- 24 ABC/HJK has magazine storage.
- 33 ABC has safety equipment
- 35ABC overhead has bassinets
I sat in 31 D for most of the flight. I was quite fortunate that 31 E was unoccupied as that definitely helped things out. The four reasonably broad guys in the bulkhead at 22 didn’t look all that happy about their predicament, but they survived, too. More specific details of my in-flight experience on the Boeing 747-8i are here.
Economy is never a great seating experience and this is no exception, but it is definitely better than the old 744 setup and it was tolerable.
Seat 22A and unlimited legroom:
Storage space beside the pairs in the back:
The under seat view of the center 4 (note the location of the IFE box and vertical mounts relative to the seat cushions):
So, any questions???
Lufthansa is hosting two events today in Frankfurt for the launch of the 747-8i. The first, focused on the press, was this afternoon and saw a couple hundred guests roaming around Hangar 7 (a/k/a the A380 hangar) and inside the aircraft. There were also many senior executives on hand to talk about everything from pilot certification on the new type (super easy) to the A+ pier at FRA to in-flight connectivity.
Getting inside the aircraft was the most exciting part for me. We got to try out all three cabins (yes, I tested my seat for the flight tomorrow to make sure I’m going to survive) and roam the plane pretty much anywhere we wanted. It was awesome. And these are the photos.
I’ve got a bunch more, either on my FaceBook page or in the original gallery. More coming later after my next visit this evening.
My mileage run to Hawaii a couple weeks ago included 16 segments over five days and roughly 23,000 miles flown. It also included two nights on airplanes and a number of flights that had meal service. I showed some of the food from the longest segment – Newark to Honolulu – here but there were a few other United Airlines meals that offered up interesting dining options.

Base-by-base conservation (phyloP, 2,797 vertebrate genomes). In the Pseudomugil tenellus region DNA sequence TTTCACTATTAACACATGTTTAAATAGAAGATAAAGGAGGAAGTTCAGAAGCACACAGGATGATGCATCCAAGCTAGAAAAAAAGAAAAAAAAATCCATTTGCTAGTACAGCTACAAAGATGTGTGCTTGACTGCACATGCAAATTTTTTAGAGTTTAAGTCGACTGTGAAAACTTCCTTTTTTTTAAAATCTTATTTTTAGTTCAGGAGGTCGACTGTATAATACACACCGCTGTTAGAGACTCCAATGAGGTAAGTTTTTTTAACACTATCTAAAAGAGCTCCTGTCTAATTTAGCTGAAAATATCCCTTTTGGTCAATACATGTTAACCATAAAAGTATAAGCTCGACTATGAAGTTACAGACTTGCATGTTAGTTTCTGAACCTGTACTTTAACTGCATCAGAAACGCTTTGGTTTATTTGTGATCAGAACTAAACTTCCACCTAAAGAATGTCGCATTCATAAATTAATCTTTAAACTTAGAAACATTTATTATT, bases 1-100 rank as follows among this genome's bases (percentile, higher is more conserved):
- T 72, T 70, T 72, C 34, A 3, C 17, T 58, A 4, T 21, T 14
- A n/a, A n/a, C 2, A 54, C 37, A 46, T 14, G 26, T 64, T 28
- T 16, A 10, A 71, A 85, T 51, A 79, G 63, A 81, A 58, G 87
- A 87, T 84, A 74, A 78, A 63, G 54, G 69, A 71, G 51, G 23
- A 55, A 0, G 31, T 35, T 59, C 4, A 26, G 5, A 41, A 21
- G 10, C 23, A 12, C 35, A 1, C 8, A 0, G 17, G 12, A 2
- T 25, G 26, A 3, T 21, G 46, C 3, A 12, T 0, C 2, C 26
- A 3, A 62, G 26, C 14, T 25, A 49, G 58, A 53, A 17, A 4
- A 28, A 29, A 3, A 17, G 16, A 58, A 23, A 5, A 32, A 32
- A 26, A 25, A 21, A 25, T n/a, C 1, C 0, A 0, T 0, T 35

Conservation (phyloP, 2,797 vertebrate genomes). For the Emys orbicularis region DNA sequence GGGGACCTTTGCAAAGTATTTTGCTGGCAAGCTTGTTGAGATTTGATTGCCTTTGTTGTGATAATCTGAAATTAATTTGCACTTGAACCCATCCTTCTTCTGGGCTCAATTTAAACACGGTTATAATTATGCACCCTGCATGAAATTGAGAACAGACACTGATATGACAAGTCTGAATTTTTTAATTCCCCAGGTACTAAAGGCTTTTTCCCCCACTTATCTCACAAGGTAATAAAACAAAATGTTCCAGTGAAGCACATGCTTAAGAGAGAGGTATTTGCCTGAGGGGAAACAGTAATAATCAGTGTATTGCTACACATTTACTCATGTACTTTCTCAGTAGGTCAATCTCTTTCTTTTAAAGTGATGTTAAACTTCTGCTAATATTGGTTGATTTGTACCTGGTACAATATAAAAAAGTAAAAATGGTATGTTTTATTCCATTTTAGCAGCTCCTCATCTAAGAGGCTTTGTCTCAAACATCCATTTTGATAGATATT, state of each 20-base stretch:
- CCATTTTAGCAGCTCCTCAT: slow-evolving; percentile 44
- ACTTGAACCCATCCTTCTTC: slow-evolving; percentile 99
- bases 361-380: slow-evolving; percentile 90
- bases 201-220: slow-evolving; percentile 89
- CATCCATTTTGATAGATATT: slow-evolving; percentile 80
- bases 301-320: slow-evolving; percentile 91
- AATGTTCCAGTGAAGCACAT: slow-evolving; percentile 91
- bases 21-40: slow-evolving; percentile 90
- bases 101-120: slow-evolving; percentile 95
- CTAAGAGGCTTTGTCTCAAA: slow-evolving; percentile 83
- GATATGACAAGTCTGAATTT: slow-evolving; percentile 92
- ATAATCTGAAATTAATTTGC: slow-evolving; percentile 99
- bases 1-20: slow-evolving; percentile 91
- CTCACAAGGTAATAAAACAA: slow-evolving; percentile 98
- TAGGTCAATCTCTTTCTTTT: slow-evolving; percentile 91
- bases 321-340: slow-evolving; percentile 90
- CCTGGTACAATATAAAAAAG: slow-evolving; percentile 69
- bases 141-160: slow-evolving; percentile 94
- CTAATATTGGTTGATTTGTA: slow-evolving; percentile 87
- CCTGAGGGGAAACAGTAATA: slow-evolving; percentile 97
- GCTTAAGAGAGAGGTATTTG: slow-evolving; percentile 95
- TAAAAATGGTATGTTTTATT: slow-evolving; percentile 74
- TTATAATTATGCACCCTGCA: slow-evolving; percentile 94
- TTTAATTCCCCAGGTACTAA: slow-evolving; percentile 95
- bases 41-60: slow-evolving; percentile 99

Three of my flights were during a traditional breakfast time. I had Phoenix to Houston, Dulles to Houston and San Francisco to Chicago and the choices on each were a bit different. I usually take the safe option at breakfast, opting for the cereal. I eat it dry which always seems to confuse the flight attendants but between that, the yogurt and the fruit I’m usually reasonably full for a few hours. On the Phoenix to Houston flight the cereal was served in a rather interesting way:
Tasted just fine and it was actually probably easier to eat this way, but I was still rather entertained with the service approach.
Meal number two, Dulles to Houston, was actually probably my favorite of the three. The offering was an egg sandwich. It was surprisingly similar to an Egg McMuffin. I’m not saying that it was delicious – airplane food rarely is – but it was definitely a different option from the usual I’ve had over the past few years.
The third meal is what I consider the traditional alternative to the cereal breakfast. I tend to avoid it but I figured I’d give it a try once just to make sure I still don’t really like it. Eggs, meat and potatoes seems like a great breakfast, I know, but the flavors just don’t work for me on this one. It was fine, I suppose, but not something I’ll likely be ordering again.
Two of the flights – Houston to Pittsburgh and Houston to Phoenix – were at lunch time. Apparently one of them was actually only at snack time, not lunch time, so the meal was the cold chicken breast salad plate, but an actual salad, not the pasta. The flight attendant made sure to ask everyone if they wanted the chicken or not so that it could be served vegetarian; that was a nice touch. I had the chicken and it was decent. Consistent with the other times I’ve had the same plate and reasonably good.
The other flight offered a hot lunch. I ended up with the "chicken parmesan roll" or something like that. It was, umm, interesting. It definitely had some flavors like chicken, tomato sauce and cheese. That said, I wouldn’t recommend ordering it if there is another option. Not particularly impressive.